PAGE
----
Sullivan, W. M., Work and Integrity: The Crisis and the Promise of Professionalism, New York: HarperCollins, 1995. This may be available as a text.







One mid-term (7th week) and a two-hour final exam. The Professor grades the exams.

Three five-to-eight-pages-or-so papers, due in weeks 4, 11 and 15, on assigned topics. These will be handled by the Teaching Assistants.

Attendance and prepared participation in the weekly discussion sections. (Attendance and participation in these sessions will be thoroughly noted by the TA’s.)

Attendance at lectures. (Please note: Attendance at lectures is not optional for this course, and attendance sign-up sheets may be passed out from time to time.) There is a great deal of reading, for your benefit. But you will be held responsible on tests only for the reading material explicitly covered in class.

Please note: The subject matter and readings may look a little scary, but the Instructor will see to it that the material is presented in a way that is suited to a 1st year University level student.


Papers will be marked as one day late if turned in after 3:15PM on the day they are due, two days late after 3:15 of the next day and so on. For each day late, one grade level (e.g. from A- to B+) will be lost. Valid excuses permitted.

Your use of a lap-top computer in class is permitted on the condition that nothing other than notes on the current lecture will be present on the screen during the lecture.

All cell-phones and other electronic devices must be turned off at the beginning of class.





Week 1: August 27-31

The 'Good Life' and Public Goods. What is "the public good"? Public goods. How society is essentially ORGAN-ized, and how any Desirable Human Existence Depends upon the organization of Society into `specializations' or 'divisions of labor'. From Plato to Henry Ford.
The special position of the state, as coercive power in society, is discussed, along with the crucial role of specialized knowledge and skill in governance. The professional is seen as a trustee of the public good.

Readings: Selections from Plato, Republic, BK II (in Course Reader).

Dewey, The Public and Its Problems, Chaps. 1 & 2.

"Evident Truths," (last selection in 1st "Course Reader").

<Recommended readings during weeks 1-3:>

Hatch, The Professions in American History, 1-12

Kraybill & Good, Perils of Professionalism, 7-24

Kimball, The `True Professional Ideal' in America, "Introduction."

Plato, Republic, Books VIII & IX.>


Discussion Sections: They do NOT meet the first week of classes!



Week 2: Sept 3-7—Democracy—Democratic ideals and institutions are added to the mix of social and political order. Brief historical discussion is provided, emphasizing special social benefits, problems and dangers of democracy. Democracy as an ideal of human character and well-being.

Readings: Dewey, Chapters III-VI

Macpherson, Life and Times of Liberal Democracy (in Course Reader)

Callahan, Ethical Issues in Prof. Life, pp. 26-46.


Discussion Sections focus on Dewey, Chap. 4, especially on his view of how the "public" gets "eclipsed."


Week 3: September 10-14—The Emergence of Professions as distinctive social realities in Western Civilization.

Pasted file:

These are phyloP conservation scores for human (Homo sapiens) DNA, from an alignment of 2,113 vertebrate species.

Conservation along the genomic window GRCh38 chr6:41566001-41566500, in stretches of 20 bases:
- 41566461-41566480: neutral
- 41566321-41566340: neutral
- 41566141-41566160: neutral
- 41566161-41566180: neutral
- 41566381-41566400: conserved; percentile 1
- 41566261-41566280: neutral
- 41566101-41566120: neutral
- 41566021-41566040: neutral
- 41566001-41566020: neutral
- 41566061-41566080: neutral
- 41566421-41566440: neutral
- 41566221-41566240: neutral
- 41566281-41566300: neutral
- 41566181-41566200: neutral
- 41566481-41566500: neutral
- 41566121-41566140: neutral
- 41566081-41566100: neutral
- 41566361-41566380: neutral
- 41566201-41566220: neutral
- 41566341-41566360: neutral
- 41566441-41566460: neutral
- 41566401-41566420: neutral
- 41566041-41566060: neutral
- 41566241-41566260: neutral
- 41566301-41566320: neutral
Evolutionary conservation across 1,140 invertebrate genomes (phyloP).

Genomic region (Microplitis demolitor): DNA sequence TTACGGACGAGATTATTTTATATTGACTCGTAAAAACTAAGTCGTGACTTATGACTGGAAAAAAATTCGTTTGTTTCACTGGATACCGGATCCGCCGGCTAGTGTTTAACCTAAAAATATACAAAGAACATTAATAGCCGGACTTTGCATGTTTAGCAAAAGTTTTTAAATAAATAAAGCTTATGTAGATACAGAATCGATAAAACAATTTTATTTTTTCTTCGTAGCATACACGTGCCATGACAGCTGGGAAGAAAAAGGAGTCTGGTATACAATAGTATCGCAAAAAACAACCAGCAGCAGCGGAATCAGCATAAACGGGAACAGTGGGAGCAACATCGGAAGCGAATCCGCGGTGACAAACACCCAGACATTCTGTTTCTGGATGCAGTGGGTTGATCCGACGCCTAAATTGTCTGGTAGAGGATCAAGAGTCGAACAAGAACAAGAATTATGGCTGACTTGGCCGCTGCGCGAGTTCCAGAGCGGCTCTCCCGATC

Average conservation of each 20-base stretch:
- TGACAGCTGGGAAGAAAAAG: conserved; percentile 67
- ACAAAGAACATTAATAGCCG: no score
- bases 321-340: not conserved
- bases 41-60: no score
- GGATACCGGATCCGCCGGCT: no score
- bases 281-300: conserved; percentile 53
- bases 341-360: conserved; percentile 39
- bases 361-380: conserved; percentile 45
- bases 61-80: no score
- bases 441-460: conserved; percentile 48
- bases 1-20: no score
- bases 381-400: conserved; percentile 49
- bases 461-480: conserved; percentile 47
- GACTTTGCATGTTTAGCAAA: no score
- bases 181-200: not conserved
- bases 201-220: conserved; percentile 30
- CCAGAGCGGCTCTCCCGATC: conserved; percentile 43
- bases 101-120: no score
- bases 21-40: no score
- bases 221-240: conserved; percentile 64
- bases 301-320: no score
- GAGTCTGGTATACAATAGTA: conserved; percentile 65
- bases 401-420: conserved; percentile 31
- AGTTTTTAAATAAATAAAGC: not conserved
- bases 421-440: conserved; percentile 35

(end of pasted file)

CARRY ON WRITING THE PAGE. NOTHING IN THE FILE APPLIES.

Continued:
The Soldier (Knight)
The Courtier

Two case studies: Accounting and Business and the Formation of Capitalist Society.

Readings: Continue Macpherson, see study notes attached.

Selections from International Encyclopedia of the Social Sciences, and Encyclopedia of the Social Sciences, at beginning of the Course Reader.

Brandeis, "Business—A Profession," (Course Reader)

Ruskin, "Unto This Last"/"The Roots of Honor," (Right after Brandeis in Course Reader.)

Maxwell, There Is No Such Thing as "Business" Ethics.

Haber, The Quest for Authority and Honor in the American Professions, pp. ix-14.


Discussion sections focus on Callahan 26-45. Work through the study questions on pp. 44-45.



Assignment: Five page paper, due the second class meeting of next week (Sept 19th), on topic to be specified.


Week 4: Sept. 17-21—Professions in the American Historical Context:

RELIGION/CLERGY. General social role of religion. Special knowledge and function of experts in an overwhelmingly Protestant culture. The vast importance of the clergy for the American historical context. Saints, pastors, evangelists and crazies today. Problems of regulation. "Separation of Church and State."




Readings: Haber, The Quest for Authority and Honor in the American Professions, 1750-1900, pp. 15-44

Hatch, Chapter 4

<RECOMMENDED: Kimball, pp. 18-106.>


Discussion Sections focus on Chapter 4 of Hatch, and whether or not Clergy should still be regarded as a profession.


Week 5: Sept. 24-28—Professions in the American Historical Context:

THE LAW/LAWYERS & JUDGES. General social role of legal institutions and practices. Peculiarities of the American context and experience that shape specifically American (democratic, egalitarian) legal practices. The lawyer as entrepreneur and as the Knight of Justice. Problems of regulation

Readings: Haber, pp. 67-87

Hatch, Chapter 2

<RECOMMENDED: Kimball, pp. 106-197

Friedman, A History of American Law, pp. 13-126.>


Discussion Sections focus on Haber, pp. 67-87, and especially the controversy between Blackstone and Wilson over the foundation of law. (82ff)


Week 6: Oct. 1-5—Professions in the American Historical Context:

MEDICINE/MEDICAL DOCTORS. General social role of the medical doctor. The colonial and frontier experience. Doctor as a scholar and a gentleman. Emergence of licensing and medical schools. The impact of advancing science and technology on medical practice. The American obsession with health and death. The issue of cost and availability in the American context. Problems of regulation.